St Oswald's Church, Grasmere

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St Oswald's Church, Grasmere
St Oswalds' Church, Grasmere.jpg
St Oswald's Church, Grasmere, from the south
St Oswald's Church, Grasmere is located in Cumbria
St Oswald's Church, Grasmere
St Oswald's Church, Grasmere
Location in Cumbria
Coordinates: 54°27′27″N 3°01′25″W / 54.4575°N 3.0237°W / 54.4575; -3.0237
OS grid reference NY 337 074
Location Grasmere, Cumbria
Country England
Denomination Anglican
Website St Oswald, Grasmere
Dedication Saint Oswald
Associated people William Wordsworth
Status Parish church
Functional status Active
Heritage designation Grade I
Designated 21 January 1967
Architectural type Church
Style Gothic
Materials Roughcast stone, slate roofs
Parish Grasmere
Deanery Windermere
Archdeaconry Westmorland and Furness
Diocese Carlisle
Province York
Rector Revd Cameron Butland

St Oswald's Church is in the village of Grasmere, in the Lake District, Cumbria, England. It is an active Anglican parish church in the deanery of Windermere, the archdeaconry of Westmorland and Furness, and the diocese of Carlisle.[1] The church is recorded in the National Heritage List for England as a designated Grade I listed building.[2] It is notable for its associations with the poet, William Wordsworth and his family,[3] and for its annual ceremony of rushbearing.[4]


The first church in Grasmere was founded by Oswald of Northumbria, King of Northumbria, in 642. The present church stands on or near the same site, and is dedicated to him.[4] It dates from the 14th century,[2] and was doubled in size by the addition of a parallel nave to the north of the original nave between 1490 and 1500.[5] The roof was rebuilt in about 1562, which involved adding a second tier of arches to the arcade. The windows and doors were restored in 1840 by George Webster.[5]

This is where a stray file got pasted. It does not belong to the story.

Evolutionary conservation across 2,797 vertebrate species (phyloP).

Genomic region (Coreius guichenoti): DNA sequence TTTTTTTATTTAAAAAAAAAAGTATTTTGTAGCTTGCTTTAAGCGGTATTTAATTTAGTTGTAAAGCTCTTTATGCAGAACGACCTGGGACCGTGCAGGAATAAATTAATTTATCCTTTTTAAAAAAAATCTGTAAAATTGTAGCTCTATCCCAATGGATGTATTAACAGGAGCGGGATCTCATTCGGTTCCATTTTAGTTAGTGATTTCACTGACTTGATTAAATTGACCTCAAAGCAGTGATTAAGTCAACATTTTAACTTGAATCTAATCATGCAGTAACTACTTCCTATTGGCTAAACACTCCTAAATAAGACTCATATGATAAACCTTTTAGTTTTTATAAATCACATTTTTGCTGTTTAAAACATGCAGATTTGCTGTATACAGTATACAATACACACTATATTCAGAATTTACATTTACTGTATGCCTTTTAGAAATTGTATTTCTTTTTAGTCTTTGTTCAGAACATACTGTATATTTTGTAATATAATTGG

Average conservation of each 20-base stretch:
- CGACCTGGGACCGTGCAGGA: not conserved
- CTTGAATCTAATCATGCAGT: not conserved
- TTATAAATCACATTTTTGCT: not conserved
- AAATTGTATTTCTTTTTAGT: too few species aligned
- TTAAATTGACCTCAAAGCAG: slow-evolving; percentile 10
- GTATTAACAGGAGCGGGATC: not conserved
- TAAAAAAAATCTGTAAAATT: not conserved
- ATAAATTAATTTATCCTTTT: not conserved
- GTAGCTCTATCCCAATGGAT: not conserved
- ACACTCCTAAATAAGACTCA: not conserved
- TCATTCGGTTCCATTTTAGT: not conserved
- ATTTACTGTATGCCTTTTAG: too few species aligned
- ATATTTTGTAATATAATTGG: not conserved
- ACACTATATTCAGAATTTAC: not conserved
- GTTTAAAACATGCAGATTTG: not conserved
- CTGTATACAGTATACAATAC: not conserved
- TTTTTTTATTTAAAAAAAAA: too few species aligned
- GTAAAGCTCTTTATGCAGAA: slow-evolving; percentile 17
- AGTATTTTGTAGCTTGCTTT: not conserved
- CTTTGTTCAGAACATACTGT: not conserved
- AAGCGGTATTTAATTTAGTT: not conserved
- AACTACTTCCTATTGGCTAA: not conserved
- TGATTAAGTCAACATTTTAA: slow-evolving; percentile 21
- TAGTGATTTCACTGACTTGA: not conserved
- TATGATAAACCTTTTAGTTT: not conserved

St Oswald's is constructed in roughcast stone with slate roofs. Its plan consists of a double nave, with a south porch and a southeast tower. The tower is battered (its walls incline inwards as the tower rises), it has lancet windows, and plain corner pinnacles.[2][5]

Inside the church, the arcade has five arches rising from ground level, and four arches above. The arcade does not reach the ridge of the roof, but ends in the upper tie beams of the open timber roof. In the church is a poor box dated 1648, and a balustered altar rail of 1725. The pulpit is in Arts and Craft style, and carved with fruits and flowers. The font is medieval, and consists of an octagonal bowl on a stepped base. The stained glass includes a window on the north side of the church from about 1926 by Shrigley and Hunt, and two windows on the south side from the 1890s by Henry Holiday. There is medieval glass in windows on the south side of the chancel. The monuments include one to William Wordsworth by Thomas Woolner, with an epitaph by John Keble. There is also a wall tablet in the chancel in Doric style to the antiquary Daniel Fleming who died in 1701.[5]

The church has a sculpture of the Madonna and child by Ophelia Gordon Bell, who lived and worked in Grasmere.[6]

External features[edit]

Interior showing the two tiers of arches
Wordsworth graves

In the southeast corner of the churchyard is a group of twelve graves surrounded by railings. These are the graves of members of the Wordsworth and Quillinan families, and are listed at Grade II*.[7]

See also[edit]


  1. ^ St Oswald, Grasmere, Church of England, retrieved 22 July 2012 
  2. ^ a b c Historic England, "Church of St Oswald, Grasmere (1245157)", National Heritage List for England, retrieved 22 July 2012 
  3. ^ Home, Grasmere and Rydal Churches, retrieved 22 July 2012 
  4. ^ a b Grasmere, Grasmere and Rydal Churches, retrieved 22 July 2012 
  5. ^ a b c d Hyde, Matthew; Pevsner, Nikolaus (2010) [1967], Cumbria, The Buildings of England, New Haven and London: Yale University Press, pp. 374–375, ISBN 978-0-300-12663-1 
  6. ^ "Biography of Ophelia Gordon Bell". Heaton Cooper Studio. Retrieved 8 August 2015. 
  7. ^ Historic England, "Wordsworth group of graves in churchyard of Church of St Oswald, Grasmere (1272008)", National Heritage List for England, retrieved 22 July 2012 

External links[edit]